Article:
To improve your sleep, try simple self-care steps. Examples are going to sleep and waking up at the same time every day and taking time to relax before you go to bed. If you're thinking about using a sleep aid, find out all you can about it. Sleep aids you can get without a prescription can work for a sleepless night or two. But they're not meant for long-term use.

If it's hard for you to sleep well, talk to a health care professional about treatment options.

Mental health

Mental health affects how you think, feel, act and relate to others. Mental health also affects how you feel about yourself and how you handle the stressors in everyday life. An example is managing anger. Anger itself isn't the problem. But handling it poorly can be a problem. Think about whether finding new ways to manage anger might be helpful.

If you struggle with how you feel about yourself, how you act or other mental health issues, there is help. To find a mental health professional, ask a member of your health care team.

Healthy relationships

Healthy relationships with family, friends and other loved ones can be a great source of support, comfort and love. But healthy relationships take work. Respecting each other, working things out together and forgiving play big roles. When someone you care about hurts you, you can stay upset and think about ways to get even, or you can let the hurt go, forgive and move forward.

Sometimes, talking honestly is all it takes to get through a crisis and keep a relationship healthy. Other times, family therapy or other types of counseling can be helpful.

If a partner is hurting you physically or emotionally, do something. Talk to someone you trust about creating a safety plan. Seek help as soon as you can do so safely.

LGBTQ health

Lesbian, gay, bisexual, transgender, and gender queer or gender nonconforming people face special health concerns. That's largely because society tends to have a narrow view of gender and sexual orientation. For transgender people, having a gender identity that doesn't match the sex they were given at birth can be challenging and often leads to discrimination.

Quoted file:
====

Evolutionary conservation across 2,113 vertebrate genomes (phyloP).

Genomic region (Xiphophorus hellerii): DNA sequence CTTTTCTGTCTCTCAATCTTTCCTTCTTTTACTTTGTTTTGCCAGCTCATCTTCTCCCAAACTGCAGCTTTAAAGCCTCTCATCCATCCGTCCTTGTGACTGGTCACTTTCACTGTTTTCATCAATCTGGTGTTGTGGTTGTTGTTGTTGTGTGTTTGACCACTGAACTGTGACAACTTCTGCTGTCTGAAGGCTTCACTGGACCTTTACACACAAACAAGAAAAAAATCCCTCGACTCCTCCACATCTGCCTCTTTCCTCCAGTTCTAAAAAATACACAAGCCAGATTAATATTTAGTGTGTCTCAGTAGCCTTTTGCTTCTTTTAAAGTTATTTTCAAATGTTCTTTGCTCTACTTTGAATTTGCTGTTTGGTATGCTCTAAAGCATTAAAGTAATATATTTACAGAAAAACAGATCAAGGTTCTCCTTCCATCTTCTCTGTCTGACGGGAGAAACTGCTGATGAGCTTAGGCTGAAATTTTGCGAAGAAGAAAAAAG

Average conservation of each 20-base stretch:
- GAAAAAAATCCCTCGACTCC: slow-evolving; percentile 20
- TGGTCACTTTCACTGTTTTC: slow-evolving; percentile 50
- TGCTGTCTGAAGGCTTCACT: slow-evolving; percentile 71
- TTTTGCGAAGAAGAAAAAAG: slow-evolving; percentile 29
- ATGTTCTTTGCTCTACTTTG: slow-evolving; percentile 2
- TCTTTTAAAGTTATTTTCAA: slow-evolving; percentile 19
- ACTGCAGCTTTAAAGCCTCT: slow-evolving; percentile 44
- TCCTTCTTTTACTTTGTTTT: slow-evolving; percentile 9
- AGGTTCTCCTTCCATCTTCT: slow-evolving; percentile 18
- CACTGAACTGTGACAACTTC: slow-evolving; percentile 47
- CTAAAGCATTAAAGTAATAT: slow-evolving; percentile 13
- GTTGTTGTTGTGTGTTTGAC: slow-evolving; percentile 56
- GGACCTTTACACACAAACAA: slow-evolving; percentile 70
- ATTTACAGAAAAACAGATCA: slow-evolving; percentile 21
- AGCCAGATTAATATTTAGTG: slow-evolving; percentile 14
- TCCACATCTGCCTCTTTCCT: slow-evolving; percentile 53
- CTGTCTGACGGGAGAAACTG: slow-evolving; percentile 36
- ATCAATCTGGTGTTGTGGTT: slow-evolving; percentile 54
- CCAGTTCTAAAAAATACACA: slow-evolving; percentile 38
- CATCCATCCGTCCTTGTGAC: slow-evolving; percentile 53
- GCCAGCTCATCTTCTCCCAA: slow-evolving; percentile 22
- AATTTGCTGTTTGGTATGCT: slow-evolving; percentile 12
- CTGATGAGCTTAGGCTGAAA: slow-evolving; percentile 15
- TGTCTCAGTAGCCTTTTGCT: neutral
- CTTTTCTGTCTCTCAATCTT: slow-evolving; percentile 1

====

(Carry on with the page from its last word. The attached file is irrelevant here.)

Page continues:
LGBTQ people are at higher risk of anxiety and depression. Violence at home, called intimate partner violence or domestic violence, can affect anyone in a close relationship. But people in same-sex relationships might be more likely to stay quiet about this kind of violence due to fear they won't be believed, won't be listened to or that they'll be blamed.

Transgender people face many health concerns due to what's called gender minority stress. This involves bad attitudes toward them, called social stigma. Unfair treatment and bullying play a role. They may take on the negative attitudes others have toward them. As a result, transgender people are at risk of emotional and psychological abuse, physical and sexual violence, sexually transmitted infections, substance misuse, mental health problems, and suicide.

If you're a transgender person, counseling, and gender-affirming health care might help you feel more at ease. Learn about the options, what's involved, the risks and benefits, and follow-up care.

If you have children who are gender-nonconforming or transgender, talk to them, show support, and ask them to tell you how they feel and what they need. Your support is vital. Let them know you're there for them.

If you or your child is LGBTQ, look for a health care professional who will listen to you and respect your needs. That professional then can help you find ways to stay healthy.

Healthy at work

Work can be a great source of reward, but also a source of stress. Staying healthy at work includes finding ways to manage stress and keep from getting burned out. You may not have control of everything that affects you on the job. But there are ways to stay healthy at work.

A big part of staying healthy at work is safety. That includes preventing back pain and injuries. If your job involves lifting, learn how to lift safely. If your job involves a lot of sitting, take time to move and stretch throughout your workday. Adjust your chair to give you good support. Use good posture to prevent strain on your back.

Managing stress, finding ways to boost how happy you are with your job, and making time to spend with family and friends can go a long way toward keeping you healthy at work.

Oct. 10, 2023